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French fries made in the air fryer.  MDe with about 1 Tbsp. of melted coconut oil.  Cooked for 20 mins. At 400F.
1 largish russet in a medium slices.  The smell of coconut while frying was a bit off-putting but there was no taste of it.
Next time I'll use about a third less oil.
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Did I say I wasn't going to do anything this year?
Maybe because my father is around, maybe because I was chatting with the owner of my local Italian deli, who actually comes from the town I was born, so I end up promising these sweets called cartellate, fried and dipped in vincotto ( or saba). I actually purchased the Turkish version on amazon, because it's easier to find, relatively cheaper and no added sugar, like an easier to find Lebanese version. I made 2 doughs just to compare, rolled the 1st dough today and doing the 2nd tomorrow. They need to dry 1 day before being deep fried. I also made purcidd or sannachiudr, they are slightly different than struffoli. Also here 2 versions. Today I fried some purcidd, plus trimming from cartellate which got transformed into chiacchiere, not to get wasted.
I am curios to compare the different recipes I tried.
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Made pizza last night from dough that had been in the fridge since Friday.  Enough leftover to bake another little  loaf in the CSO . 
I hope the larger stone will arrive this week so I can bake longer loaves. 

Does a nice job on the crust without having to spray or toss ice cubes into the bottom of the oven.

Slice this morning.
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Rosebud (from The Art of the Bar)
Essentially a tequila Manhattan with a rosewater rinse. Drinkable, but not adding this one to my rotation.

Friends who travelled to China with us came over to exhange memory cards full of pictures from our village visit.
A favourite dish from his childhood days was the request for supper.
Pork spareribs (freezer collection) steamed with brown bean sauce and plums in brine. Simple stir-fried baby bak choy, jasmine rice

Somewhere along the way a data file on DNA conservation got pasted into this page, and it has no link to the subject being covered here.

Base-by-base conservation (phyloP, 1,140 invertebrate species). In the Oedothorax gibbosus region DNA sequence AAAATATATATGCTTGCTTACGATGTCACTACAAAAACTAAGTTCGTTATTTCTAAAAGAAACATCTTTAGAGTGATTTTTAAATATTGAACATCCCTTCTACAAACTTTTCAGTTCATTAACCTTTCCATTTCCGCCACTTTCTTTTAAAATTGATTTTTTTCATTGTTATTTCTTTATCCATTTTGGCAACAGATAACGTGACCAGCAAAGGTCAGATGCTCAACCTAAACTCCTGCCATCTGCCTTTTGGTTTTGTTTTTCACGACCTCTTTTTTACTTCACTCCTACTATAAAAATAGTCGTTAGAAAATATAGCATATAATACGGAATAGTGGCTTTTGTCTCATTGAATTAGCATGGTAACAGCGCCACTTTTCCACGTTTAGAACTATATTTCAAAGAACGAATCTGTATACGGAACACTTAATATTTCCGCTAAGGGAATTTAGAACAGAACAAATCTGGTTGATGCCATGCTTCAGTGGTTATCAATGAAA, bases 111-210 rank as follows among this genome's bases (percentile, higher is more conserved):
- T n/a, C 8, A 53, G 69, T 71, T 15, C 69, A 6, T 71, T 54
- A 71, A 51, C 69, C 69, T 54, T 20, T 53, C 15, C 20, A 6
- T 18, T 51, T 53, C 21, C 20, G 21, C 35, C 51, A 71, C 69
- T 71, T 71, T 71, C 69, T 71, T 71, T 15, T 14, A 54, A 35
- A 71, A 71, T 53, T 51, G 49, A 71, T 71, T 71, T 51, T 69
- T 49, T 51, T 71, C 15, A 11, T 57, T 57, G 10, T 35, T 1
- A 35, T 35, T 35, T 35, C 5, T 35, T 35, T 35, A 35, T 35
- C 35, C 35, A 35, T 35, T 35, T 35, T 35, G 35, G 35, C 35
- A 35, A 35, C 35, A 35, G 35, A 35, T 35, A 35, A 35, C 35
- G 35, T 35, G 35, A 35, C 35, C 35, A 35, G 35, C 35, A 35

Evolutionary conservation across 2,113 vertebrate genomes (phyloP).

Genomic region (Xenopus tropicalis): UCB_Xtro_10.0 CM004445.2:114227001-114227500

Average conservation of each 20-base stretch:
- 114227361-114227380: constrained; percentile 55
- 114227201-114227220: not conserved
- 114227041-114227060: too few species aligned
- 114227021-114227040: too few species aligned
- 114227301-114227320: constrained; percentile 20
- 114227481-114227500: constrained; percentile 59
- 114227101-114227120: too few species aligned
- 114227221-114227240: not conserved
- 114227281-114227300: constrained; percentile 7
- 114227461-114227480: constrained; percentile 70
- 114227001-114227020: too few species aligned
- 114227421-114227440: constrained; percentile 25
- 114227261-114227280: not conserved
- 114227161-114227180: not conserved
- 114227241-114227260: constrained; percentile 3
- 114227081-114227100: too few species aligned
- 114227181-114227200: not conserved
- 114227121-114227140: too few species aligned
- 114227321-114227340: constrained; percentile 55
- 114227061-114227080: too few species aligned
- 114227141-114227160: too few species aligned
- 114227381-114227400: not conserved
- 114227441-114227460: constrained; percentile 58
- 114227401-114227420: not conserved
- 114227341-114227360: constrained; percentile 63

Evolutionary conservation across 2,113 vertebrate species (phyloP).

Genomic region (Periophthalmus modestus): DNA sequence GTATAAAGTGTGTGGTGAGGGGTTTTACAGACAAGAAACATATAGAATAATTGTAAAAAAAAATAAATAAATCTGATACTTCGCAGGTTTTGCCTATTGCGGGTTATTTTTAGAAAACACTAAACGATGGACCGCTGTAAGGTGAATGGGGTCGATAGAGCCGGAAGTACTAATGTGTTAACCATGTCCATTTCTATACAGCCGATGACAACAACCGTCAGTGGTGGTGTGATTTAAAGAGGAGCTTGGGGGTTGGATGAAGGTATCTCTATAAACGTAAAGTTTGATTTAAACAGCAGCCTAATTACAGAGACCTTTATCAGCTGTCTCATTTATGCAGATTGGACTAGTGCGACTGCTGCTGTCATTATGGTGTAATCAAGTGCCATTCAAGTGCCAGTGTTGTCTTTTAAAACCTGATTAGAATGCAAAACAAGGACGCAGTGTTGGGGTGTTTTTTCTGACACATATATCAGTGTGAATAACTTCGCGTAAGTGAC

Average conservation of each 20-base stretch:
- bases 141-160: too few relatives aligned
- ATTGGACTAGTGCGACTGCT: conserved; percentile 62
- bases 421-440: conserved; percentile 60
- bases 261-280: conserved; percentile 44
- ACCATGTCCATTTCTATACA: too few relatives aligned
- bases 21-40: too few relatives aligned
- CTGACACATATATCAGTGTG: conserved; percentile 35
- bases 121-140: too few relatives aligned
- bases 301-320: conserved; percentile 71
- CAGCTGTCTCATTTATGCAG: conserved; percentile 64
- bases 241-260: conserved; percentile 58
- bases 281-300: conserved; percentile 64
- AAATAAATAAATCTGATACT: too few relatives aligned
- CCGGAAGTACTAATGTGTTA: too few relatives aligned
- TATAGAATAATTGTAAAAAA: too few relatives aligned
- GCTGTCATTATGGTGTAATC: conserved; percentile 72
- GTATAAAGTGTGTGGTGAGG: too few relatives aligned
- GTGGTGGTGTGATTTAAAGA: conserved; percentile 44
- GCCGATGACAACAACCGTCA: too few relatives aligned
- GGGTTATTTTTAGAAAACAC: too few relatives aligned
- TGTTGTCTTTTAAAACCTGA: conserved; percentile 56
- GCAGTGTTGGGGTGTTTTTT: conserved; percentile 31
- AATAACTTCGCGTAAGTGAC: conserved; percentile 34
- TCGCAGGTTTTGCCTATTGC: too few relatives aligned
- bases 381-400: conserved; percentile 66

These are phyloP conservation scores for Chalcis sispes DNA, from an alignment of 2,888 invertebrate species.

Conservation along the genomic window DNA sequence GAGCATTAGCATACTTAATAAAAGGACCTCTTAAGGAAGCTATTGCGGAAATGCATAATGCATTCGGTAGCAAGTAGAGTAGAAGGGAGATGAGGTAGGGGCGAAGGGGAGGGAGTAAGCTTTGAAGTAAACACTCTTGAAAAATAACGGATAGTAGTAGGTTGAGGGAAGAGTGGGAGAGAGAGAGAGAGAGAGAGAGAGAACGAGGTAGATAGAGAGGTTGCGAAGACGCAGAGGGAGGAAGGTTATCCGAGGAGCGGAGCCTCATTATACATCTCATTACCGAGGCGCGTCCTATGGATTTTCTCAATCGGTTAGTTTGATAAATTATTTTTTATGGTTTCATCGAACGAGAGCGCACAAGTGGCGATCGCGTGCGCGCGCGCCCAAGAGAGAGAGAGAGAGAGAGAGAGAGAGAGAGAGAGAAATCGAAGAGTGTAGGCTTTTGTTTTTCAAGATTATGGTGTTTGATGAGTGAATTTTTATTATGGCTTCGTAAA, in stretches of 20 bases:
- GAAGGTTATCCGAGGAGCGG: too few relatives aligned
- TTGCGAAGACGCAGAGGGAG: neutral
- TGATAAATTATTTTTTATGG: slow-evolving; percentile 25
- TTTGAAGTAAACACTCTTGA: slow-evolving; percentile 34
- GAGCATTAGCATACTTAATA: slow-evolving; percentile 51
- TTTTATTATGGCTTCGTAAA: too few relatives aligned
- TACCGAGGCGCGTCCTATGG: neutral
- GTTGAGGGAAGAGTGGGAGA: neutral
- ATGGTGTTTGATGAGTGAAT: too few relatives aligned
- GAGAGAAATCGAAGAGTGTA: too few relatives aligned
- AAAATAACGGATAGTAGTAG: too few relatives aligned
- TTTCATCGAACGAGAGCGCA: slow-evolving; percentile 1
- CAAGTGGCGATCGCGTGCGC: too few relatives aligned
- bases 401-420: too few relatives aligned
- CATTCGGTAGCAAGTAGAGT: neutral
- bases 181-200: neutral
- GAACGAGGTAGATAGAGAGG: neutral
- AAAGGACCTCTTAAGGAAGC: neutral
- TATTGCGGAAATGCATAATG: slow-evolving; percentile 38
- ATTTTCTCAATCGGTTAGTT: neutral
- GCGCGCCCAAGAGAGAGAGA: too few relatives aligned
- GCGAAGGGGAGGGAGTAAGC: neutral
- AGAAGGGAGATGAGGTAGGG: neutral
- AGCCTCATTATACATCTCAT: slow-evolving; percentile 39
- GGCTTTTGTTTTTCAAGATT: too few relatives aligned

Soup was Chinese Mustard Greens with pork ribs. Another favourite dish was Beef (tenderloin from freezer collection) and Tomato with Egg. Needed lots of rice for that tangy tomato sauce!   
Dessert was Green Tea ice-cream, a sample container from a friend whose husband has an ice-cream company. They are testing out a new CanAsian series of flavours. We have had Peach Lemongrass, Mango, and Coconut so far.
A couple of other meals I was able to cobble together with more "freezer collection"
Ground beef Moussaka and Mashed Cauliflower. Unfortunately, the ingredients made a huge panful, so there are 3 more meals for two back in the freezer.
Roast Chicken legs with Moroccan Harissa rub with steamed asparagus.
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Dorie Greenspan’s slow-roasted pineapple, caramelised until it’s almost translucent and candied in rum, apricot jam, habanero peach jelly, fresh orange juice, star anise, all spice berries and soft Vietnamese cinnamon.

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Made a :
Beef Tendon Ramen
The tendon was cured: Salt sugar/lemongrass/kaffir line/ hot peppers for a week---washed and sous vide 10hrs 145F in Sambal and rice wine vinegar
I used only the tendon attachment for this dish

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Member blue_dolphin continues the French Toast Odyssey with this post in Breakfast! 2017: "Black Forest ham, Comté cheese & grainy mustard inside, crispy onion pieces outside.  Broccoli & red bell pepper in the background."
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eG Member "Tuber magnatum" is working on getting a better success rate for Pomme Souffle from Modernist Cuisine (@ModCuisine). Any suggestions? http://bit.ly/2jXYzWo